Here it is also interesting to note some of the parallels between Cold Eyes of Fear and Ruggero Deodato's better-known, nastier - yet ultimately perhaps less effective, precisely because its excesses do not always convince - House on the Edge of the Park. Tracing things through, we find that Buongiorno later collaborated with Park co-writer Gianfranco Clerici on Marino Girolami's Italia a mano armata – Marino being Enzo's father – and was subsequently reunited with both Nunes and Castellari on Sensitività, suggestively retitled in English as The House by the Edge of the Lake and The Last House Near the Lake. (As ever, more information on when the film was released in English under each title and by whom etc. would be instructive.)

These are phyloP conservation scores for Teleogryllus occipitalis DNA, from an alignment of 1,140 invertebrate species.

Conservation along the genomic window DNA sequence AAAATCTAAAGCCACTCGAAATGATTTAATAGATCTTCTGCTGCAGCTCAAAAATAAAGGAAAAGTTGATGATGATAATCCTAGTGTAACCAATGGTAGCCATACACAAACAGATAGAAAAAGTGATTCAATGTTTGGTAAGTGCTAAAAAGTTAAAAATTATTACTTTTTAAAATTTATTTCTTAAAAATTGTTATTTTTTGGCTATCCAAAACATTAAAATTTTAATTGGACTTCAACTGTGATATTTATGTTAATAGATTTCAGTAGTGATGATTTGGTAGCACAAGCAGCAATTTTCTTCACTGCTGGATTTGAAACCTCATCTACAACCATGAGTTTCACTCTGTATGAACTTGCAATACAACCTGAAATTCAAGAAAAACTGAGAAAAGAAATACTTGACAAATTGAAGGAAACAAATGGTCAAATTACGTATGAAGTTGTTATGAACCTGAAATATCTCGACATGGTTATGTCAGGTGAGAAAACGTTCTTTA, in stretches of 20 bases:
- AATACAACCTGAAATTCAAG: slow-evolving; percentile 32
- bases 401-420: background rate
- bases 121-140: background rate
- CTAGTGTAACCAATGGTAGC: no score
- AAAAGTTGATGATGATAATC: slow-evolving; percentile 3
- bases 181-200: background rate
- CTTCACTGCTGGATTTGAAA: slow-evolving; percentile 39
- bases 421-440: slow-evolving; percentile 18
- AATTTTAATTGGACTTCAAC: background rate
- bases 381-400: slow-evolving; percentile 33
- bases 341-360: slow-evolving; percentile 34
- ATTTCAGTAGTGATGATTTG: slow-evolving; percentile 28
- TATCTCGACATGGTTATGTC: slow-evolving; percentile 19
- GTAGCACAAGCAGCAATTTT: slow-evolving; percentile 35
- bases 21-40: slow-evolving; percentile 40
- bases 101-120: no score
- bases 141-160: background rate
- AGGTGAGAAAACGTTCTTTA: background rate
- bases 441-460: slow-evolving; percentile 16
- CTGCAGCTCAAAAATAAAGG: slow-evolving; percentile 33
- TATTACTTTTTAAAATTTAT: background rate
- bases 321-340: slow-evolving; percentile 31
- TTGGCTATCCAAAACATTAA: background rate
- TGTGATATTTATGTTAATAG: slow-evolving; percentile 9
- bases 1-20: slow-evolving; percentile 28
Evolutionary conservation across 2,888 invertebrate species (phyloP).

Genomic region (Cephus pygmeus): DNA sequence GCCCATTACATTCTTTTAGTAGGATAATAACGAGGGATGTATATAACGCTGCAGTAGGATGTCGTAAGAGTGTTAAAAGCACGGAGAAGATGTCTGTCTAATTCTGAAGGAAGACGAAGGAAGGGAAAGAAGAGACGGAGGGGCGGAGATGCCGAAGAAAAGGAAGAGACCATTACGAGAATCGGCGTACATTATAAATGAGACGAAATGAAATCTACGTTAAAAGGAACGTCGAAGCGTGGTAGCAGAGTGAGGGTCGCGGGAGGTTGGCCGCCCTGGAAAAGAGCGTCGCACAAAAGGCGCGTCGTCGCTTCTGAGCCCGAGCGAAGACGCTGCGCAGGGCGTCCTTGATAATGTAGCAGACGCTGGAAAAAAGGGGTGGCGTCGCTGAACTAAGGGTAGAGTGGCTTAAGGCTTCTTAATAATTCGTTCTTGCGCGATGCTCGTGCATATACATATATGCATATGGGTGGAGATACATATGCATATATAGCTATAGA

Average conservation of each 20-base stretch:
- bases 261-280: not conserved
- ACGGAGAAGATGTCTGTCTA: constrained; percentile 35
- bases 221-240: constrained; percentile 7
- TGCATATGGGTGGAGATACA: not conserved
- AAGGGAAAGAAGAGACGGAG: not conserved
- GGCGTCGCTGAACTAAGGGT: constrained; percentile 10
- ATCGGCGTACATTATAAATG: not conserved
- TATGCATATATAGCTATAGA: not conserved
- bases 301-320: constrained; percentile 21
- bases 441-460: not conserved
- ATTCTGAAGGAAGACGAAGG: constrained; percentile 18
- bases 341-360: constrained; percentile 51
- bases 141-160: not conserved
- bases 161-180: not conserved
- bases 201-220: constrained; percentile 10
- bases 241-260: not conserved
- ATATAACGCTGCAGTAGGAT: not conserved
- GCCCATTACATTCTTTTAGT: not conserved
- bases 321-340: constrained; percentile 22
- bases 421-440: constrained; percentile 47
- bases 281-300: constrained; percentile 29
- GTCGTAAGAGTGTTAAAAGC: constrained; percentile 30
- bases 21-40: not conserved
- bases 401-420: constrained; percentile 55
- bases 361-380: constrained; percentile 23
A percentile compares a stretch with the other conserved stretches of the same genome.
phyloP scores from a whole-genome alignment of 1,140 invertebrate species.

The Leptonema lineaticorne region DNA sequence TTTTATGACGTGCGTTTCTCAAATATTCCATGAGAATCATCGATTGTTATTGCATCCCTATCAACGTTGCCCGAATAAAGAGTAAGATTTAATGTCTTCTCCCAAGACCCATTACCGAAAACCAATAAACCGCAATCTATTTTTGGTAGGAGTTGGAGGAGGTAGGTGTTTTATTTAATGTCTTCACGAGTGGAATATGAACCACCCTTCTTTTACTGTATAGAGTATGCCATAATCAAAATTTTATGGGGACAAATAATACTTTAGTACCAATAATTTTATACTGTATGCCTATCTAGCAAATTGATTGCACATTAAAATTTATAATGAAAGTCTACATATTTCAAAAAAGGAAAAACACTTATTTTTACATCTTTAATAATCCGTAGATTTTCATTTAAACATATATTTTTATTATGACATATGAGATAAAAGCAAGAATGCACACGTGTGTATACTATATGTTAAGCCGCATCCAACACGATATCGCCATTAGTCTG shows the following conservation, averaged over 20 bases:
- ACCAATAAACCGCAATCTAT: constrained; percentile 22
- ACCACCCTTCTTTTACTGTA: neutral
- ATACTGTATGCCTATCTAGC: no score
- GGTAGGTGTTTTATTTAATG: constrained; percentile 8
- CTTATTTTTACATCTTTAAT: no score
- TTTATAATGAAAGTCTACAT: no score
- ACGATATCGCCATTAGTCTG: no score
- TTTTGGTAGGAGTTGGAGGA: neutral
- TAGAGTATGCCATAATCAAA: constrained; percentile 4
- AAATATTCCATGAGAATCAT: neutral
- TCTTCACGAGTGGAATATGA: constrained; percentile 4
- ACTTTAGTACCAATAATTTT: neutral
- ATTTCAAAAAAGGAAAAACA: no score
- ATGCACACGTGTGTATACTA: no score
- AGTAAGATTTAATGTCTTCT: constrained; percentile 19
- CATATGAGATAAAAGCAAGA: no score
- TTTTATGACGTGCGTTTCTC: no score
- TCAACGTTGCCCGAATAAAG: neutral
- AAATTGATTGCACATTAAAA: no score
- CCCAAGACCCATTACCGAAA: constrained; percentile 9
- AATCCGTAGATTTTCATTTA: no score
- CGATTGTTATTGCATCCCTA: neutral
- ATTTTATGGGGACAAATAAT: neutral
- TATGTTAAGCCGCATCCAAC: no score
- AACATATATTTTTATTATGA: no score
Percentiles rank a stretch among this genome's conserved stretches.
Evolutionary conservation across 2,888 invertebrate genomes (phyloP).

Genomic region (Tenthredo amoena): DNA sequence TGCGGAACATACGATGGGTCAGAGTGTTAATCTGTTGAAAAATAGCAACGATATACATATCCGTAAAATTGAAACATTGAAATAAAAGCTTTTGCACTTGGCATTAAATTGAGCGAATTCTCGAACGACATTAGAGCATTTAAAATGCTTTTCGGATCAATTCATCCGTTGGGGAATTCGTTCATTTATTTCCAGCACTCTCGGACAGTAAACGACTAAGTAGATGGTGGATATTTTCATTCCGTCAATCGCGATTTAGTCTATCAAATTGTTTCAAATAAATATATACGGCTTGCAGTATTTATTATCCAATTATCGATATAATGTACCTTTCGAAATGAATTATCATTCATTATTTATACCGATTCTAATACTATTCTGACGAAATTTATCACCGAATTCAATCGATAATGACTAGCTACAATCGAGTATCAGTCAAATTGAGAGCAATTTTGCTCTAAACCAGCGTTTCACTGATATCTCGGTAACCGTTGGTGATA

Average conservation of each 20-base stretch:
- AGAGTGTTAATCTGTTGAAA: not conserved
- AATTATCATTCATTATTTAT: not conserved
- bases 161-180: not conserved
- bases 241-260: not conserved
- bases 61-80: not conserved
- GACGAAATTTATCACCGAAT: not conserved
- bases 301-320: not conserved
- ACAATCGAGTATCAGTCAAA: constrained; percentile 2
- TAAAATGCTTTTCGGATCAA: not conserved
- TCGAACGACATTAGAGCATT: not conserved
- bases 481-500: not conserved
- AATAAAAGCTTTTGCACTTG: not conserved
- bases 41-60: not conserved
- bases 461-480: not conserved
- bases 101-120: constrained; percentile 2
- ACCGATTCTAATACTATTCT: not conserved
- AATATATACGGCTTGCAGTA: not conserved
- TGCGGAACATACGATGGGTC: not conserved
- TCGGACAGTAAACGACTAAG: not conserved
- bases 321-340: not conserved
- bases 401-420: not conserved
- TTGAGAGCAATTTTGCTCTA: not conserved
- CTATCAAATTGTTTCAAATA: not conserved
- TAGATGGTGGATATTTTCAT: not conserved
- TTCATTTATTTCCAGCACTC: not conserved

Ennio Morricone's partially improvised, free jazz style score is another of Cold Eyes of Fear's plusses. It is not the sort of thing you would necessarily want to listen to for pleasure – tellingly during some early scene setting as Peter and Anna take in the London nightlife the Belinda May theme is used, as the score lacks any lounge or bossa nova cues – but in this context serves to rack up the tension.